Date of Award


Degree Type


Degree Name

Doctor of Philosophy in Oceanography



First Advisor

D. Randolph Watts


Geostrophic relative velocity profiles from a hydrographic section obtained in August 1993 were referenced using POGO floats and acoustic doppler current profiler measurements, yielding a calculated absolute transport for the North Atlantic Current (NAC) of 112 x 106 m3 s-1. Based on a through study of sources of error, the transport was determined with unprecedented accuracy, ± 23 x 106 m3 s-1. This transport includes a portion of the northward transport of the Mann Eddy, a large permanent eddy adjacent to the NAC, as is customary to this location since the two northward flows are generally indistinguishable. Historical hydrography was used to demonstrate that the variation of vertical structure in the Newfoundland Basin is dominated by a single lowest mode. Using moored current meter and inverted echo sounder measurements, full-water-column profiles of temperature, and specific volume anomaly, ∂, were obtained daily on a section across the NAC along the WOCE ACM6 transect near 42.5°N. Profiles of ∂, integrated vertically, result in profiles of geopotential height anomaly, ∆φ; horizontal gradients of ∆φ yield relative velocity profiles, which were absolutely referenced using deep current meters and bottom pressure sensors. These methods provide timeseries of temperature and absolute velocity sections spanning the NAC. The mean absolute transport of the NAC, spanning August 1993 through February 1995, was 146 ± 14 x 106 m3 s-1. The barotropic component of the transport (defined as Vbot x H) exceeded 33% of the total transport. Temperature and absolute velocity sections were used to determine the mean stream-coordinates structure of the NAC, which is narrower and stronger than the Eulerian structure. Peak speeds exceed 80 cm s-1 and bottom velocities surpass 10 cm s-1. The mean transport in stream-coordinates is 131 ± 14 x 106 m3 s-1. The decrease in transport when calculated in stream-coordinates results from smoothing of the Mann Eddy. The throughput transport of the NAC (removing the contribution of the Mann Eddy) is estimated to be 90 x 106 m3 s-1. Using these measurements and other published results, a scheme for the overall circulation and transport in the Newfoundland Basin is presented.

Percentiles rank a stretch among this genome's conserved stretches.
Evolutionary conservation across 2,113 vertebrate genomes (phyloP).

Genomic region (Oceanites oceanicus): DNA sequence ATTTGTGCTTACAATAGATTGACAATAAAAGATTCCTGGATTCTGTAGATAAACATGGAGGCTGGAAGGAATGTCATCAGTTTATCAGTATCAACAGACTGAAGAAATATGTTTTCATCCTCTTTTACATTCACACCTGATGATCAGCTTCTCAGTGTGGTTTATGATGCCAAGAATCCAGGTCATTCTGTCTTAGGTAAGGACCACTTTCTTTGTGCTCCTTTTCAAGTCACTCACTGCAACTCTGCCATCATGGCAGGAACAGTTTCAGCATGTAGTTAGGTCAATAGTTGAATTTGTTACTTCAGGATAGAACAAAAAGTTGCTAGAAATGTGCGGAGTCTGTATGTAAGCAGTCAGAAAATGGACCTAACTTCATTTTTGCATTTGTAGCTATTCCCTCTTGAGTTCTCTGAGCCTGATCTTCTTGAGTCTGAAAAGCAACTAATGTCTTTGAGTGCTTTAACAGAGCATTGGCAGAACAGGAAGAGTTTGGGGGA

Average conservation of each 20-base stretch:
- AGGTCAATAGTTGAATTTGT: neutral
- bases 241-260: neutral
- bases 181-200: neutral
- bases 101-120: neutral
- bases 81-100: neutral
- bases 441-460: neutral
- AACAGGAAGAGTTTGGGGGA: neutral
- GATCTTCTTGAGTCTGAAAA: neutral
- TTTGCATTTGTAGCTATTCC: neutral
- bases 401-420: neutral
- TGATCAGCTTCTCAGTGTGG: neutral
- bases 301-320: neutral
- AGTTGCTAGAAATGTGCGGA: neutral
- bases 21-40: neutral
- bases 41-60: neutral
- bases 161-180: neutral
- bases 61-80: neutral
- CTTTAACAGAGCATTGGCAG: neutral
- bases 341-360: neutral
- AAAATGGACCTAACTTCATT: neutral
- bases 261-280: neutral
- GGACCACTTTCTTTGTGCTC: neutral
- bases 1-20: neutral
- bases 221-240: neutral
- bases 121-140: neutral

To view the content in your browser, please download Adobe Reader or, alternately,
you may Download the file to your hard drive.

NOTE: The latest versions of Adobe Reader do not support viewing PDF files within Firefox on Mac OS and if you are using a modern (Intel) Mac, there is no official plugin for viewing PDF files within the browser window.